Overall Impressions: Washi Green Tea Canister
The first thing that shows is the tin's beauty. Hand-wrapped with washi wazome paper, and an indent on the lid that helps in lining up the design on the lid to the design on the canister. The function of this tin excels as well. A second inner-lid helps seal the green tea leaf in nicely so that fresh tea can be enjoyed even longer. The best part about this tin is its beauty. If I were to recommend it to anyone, a few words relating to good looks would definitely come up.

Sunday, February 3, 2008

Mellow Monk's Top Leaf Tamaryokucha

Looks like I get to satisfy the curiosity of sencha drinkers everywhere with this review. More Guricha! Mellow Monk's Top Leaf tamaryokucha is what's in the pot today. Here is the description from the Monk's website:

This is our top-of-the-line honcha, or traditional green tea. Top Leaf tea is specially pampered in its own separate corner of the tea orchard. Not only does this tea receive extra fertilizer (organic, of course) during the growing season, but at harvest time, the growers pick only the top layer of young tea leaves. The result is a distinctive, more subtle, gentler flavor. This tea is always first flush.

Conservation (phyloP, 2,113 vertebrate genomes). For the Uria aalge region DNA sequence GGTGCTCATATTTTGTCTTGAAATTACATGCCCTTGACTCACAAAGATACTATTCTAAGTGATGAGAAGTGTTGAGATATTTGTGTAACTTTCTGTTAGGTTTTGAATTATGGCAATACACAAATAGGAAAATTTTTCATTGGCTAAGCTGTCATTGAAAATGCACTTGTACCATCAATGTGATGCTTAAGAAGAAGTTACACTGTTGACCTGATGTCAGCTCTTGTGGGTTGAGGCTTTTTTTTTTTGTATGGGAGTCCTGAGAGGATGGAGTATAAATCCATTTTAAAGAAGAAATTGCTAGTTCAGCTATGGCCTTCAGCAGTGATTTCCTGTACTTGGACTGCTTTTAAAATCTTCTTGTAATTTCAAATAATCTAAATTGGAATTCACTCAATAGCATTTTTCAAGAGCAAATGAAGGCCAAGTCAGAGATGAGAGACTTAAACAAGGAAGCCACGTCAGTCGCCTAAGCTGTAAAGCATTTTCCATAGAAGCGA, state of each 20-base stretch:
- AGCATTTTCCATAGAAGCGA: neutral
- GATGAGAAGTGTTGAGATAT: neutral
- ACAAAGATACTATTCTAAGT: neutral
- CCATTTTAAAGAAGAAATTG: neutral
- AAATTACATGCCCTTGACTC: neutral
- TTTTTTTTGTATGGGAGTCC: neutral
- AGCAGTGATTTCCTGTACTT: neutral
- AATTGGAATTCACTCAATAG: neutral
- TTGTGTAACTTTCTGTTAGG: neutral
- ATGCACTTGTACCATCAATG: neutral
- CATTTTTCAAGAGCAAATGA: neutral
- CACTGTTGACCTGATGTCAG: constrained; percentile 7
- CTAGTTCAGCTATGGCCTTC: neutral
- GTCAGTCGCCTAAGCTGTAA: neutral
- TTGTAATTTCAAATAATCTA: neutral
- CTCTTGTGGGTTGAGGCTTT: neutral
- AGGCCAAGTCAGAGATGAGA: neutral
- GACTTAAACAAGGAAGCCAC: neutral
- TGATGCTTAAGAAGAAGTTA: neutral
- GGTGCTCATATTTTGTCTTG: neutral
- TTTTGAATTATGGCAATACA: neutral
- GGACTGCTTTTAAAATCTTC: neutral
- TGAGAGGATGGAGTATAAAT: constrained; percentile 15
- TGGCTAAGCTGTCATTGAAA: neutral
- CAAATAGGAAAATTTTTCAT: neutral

Top Leaf comes from the Aso region of the Japanese island of Kyushu. All of Mellow Monk's tea comes direct from small family-farms that have been certified ecologically friendly by Japan's Eco Farmer program.

The Tea

The aroma of the dry leaf is mild and mellow, but carries with it the tantalizing tang noted in the previous post. This tang smell is exclusive to the leaf of guricha. The leaf is in amazing shape compared to the usual broken up sencha leaf. This shows that care really did go into the processing of this tea.

For this first steep, I used 1.5 teaspoons leaf in 180mL of 176°f water for 1 minute. The Mellow Monk advises simple brewing, paying no mind to thermometers, timers and the like. I decided to go my usual route, as appealing as simple brewing sounds. I do wonder whether there might have been a tea-scientist of days past, putting sand grains in a glass vial for exact brewing. :)